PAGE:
Bret Schnitker 08:40 

I think a lot of people don't realize is they were all like you when you started. They had to find their way. They had people that help them along the way. I know, I did, you know, mentors and, you know, tormentors (laughter). I started as mentorship and somebody that people I work with are creative. And I really, I was a designer, I started as a designer, but I really learned that having good business plans and understanding financials are important. And so I drive those with people that I you know, mentor and developing brands. And they do hate me initially for that. I think you you learn over time, the balance between left and right him, you know, kind of thinking, but you know, I had mentors in my life. And at one stage in life, you've you've learned so much. And you've you know, frankly, in my case, I've made all the mistakes, right? We as human beings, you know, you think you've got all the answers, you make all the mistakes. And eventually what happens is that becomes wisdom. Yeah. And you sit down and say, you know, that's a good idea. But I've done that that didn't work. How about this idea? And that's what mentorship is all about? 

Caroline Vazzana 09:41 

Absolutely. And yeah, you're right in the sense like they've been there. They've done that they know you feel but I think sometimes the industry people forget that they were once in your shoes and don't always want to be mentors because not everyone wants to be a mentor and help out people but when you're fortunate to find someone who is so willing to share their knowledge and share their career with you. It's really such a beautiful thing. And that's why on my platform like I tried to share as much as I can in terms of why I wrote a book, like how I got started just so I can share my knowledge with somebody else so that they can learn something from it.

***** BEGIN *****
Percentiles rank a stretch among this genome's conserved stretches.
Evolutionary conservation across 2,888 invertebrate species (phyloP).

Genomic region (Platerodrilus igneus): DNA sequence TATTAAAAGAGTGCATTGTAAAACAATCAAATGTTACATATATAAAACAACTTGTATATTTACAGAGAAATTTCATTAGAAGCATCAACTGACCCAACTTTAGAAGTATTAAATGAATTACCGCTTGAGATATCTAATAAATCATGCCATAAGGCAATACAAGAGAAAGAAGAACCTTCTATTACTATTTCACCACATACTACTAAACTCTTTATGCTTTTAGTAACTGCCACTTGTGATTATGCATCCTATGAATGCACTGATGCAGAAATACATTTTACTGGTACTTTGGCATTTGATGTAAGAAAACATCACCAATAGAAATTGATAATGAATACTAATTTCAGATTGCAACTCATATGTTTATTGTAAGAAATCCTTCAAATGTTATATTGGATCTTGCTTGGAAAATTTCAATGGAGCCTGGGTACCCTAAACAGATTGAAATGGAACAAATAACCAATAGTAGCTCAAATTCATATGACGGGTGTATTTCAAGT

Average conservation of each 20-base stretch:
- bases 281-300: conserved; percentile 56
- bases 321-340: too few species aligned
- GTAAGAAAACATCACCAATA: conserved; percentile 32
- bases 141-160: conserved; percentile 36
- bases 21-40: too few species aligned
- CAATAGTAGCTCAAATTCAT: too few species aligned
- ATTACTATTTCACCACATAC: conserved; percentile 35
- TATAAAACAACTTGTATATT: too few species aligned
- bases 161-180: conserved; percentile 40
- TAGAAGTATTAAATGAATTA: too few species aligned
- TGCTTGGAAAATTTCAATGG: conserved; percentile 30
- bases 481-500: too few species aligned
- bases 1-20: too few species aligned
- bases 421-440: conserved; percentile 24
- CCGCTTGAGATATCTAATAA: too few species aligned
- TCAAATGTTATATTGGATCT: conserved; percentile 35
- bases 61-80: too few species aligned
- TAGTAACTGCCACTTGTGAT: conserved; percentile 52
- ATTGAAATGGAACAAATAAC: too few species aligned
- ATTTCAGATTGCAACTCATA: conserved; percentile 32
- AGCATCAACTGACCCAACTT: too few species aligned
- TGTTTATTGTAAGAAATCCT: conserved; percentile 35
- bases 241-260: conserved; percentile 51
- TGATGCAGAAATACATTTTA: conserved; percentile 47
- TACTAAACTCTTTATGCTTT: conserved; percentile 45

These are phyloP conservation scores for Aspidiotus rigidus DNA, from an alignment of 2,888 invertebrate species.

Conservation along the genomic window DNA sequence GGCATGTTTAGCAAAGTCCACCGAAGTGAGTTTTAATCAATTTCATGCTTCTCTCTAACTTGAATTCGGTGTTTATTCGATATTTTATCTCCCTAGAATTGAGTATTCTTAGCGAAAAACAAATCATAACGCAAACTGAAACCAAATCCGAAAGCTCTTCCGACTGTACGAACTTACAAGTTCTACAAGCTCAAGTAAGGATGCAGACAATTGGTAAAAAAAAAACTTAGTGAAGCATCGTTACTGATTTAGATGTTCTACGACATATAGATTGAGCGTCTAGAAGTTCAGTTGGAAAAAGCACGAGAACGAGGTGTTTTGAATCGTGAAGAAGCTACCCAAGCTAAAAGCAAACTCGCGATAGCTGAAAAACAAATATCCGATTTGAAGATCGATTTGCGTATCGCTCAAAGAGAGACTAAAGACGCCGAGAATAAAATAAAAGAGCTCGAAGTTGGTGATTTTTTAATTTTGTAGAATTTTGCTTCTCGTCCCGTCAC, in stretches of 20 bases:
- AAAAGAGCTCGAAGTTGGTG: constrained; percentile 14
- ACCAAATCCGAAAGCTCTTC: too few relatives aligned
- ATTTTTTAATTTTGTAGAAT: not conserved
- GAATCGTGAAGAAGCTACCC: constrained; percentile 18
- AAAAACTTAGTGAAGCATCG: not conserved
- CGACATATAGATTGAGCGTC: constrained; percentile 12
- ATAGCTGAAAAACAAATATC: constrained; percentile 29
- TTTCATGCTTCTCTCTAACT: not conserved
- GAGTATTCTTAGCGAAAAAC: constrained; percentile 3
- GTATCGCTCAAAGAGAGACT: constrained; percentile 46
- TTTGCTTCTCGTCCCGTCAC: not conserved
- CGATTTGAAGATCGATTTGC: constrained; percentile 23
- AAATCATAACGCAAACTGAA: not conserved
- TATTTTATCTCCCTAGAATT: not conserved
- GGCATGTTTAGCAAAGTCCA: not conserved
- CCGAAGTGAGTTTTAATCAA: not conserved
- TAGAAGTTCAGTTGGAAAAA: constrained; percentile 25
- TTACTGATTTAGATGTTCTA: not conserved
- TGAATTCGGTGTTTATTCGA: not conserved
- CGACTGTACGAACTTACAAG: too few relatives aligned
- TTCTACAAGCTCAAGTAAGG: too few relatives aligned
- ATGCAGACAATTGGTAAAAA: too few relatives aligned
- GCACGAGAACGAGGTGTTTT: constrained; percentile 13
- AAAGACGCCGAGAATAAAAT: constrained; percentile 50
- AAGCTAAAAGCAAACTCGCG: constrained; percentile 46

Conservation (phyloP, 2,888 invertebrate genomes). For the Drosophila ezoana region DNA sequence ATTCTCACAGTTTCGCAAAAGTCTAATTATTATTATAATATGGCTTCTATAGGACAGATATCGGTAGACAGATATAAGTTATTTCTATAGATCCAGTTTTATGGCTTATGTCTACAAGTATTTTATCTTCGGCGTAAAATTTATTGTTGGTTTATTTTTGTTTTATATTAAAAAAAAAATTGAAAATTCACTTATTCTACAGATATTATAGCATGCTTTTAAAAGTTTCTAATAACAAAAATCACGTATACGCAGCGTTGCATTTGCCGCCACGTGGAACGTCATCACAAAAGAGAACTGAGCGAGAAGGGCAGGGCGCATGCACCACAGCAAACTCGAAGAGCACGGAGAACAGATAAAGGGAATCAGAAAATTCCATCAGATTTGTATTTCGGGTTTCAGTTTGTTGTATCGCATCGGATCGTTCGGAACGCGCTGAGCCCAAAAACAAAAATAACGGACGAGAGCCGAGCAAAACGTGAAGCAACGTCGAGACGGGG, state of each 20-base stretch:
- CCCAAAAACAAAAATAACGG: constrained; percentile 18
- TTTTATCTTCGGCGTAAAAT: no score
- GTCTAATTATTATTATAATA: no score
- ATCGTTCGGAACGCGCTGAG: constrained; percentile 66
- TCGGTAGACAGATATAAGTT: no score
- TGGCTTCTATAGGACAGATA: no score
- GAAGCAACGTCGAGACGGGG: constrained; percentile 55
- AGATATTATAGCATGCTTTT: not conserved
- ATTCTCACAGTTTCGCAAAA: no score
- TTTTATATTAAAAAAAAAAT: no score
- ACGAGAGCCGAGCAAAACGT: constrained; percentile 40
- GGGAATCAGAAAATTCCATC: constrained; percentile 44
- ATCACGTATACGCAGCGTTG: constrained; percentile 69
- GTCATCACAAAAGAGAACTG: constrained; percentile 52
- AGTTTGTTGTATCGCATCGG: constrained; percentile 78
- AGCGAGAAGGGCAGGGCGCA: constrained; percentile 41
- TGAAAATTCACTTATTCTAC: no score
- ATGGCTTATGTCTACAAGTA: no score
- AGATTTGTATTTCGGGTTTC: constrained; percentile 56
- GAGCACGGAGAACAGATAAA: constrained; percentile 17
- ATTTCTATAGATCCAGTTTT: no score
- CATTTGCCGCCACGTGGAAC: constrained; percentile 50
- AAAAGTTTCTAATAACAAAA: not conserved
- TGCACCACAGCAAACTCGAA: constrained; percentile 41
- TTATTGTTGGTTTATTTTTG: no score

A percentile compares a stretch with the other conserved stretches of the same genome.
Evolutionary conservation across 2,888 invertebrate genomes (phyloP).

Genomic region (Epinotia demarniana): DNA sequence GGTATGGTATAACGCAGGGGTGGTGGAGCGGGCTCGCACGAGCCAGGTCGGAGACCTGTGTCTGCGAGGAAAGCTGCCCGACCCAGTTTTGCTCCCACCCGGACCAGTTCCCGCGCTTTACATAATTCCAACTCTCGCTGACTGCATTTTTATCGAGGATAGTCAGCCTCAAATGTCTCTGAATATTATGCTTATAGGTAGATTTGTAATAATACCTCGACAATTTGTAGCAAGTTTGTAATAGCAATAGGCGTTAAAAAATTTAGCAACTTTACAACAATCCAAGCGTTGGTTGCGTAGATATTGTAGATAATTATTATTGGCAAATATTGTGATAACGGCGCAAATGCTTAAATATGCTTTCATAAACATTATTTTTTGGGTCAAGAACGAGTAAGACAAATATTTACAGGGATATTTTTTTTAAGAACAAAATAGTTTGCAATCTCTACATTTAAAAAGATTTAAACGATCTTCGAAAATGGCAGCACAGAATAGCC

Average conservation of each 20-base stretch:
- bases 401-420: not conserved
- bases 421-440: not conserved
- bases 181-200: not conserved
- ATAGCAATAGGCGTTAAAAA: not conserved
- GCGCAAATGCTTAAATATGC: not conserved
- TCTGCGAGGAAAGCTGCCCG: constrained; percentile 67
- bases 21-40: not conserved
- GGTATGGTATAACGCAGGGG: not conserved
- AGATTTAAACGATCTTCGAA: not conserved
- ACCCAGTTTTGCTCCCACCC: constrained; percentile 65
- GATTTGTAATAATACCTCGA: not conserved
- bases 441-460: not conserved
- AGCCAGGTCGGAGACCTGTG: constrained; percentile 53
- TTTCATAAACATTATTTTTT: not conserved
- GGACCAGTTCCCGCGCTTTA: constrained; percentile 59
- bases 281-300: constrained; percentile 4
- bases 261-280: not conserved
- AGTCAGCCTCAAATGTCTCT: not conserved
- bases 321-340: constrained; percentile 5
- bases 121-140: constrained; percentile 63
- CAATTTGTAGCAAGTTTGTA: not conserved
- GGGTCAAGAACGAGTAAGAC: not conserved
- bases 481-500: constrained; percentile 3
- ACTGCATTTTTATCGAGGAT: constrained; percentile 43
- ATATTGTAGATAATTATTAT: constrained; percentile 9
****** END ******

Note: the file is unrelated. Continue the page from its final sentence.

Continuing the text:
Emily Lane 10:15 

Well, we love Nicole, and I think that is awesome that she is one of your mentors. We are having a conversation with her quite soon, that's also going to be a part of this season. So that is, I love that fabulous. I'm curious, you know, I understand that you've also spent a lot of time as a celebrity stylist. What is that? Like? 

Caroline Vazzana 10:38 

It's been that honestly, was one of the biggest like learning moments of my career as well, because I had no idea what I was doing. I mean, I started styling celebrities. When I was between 20 and 21 years old. It was right before I went back into my senior year of college was when I landed my first styling job, and I was styling two girls who were on MTV for the VMAs. Looking back, I always joke about this. I don't think they knew how old I was. Yeah, because I don't think they would have trusted your opinion. They knew that I was literally going to my senior year of college. But it was one of those opportunities that I had just spent my summer interning at Marie Claire magazine and the power of social media. I probably had a couple of 100 followers at the time. This is 2012 Maybe.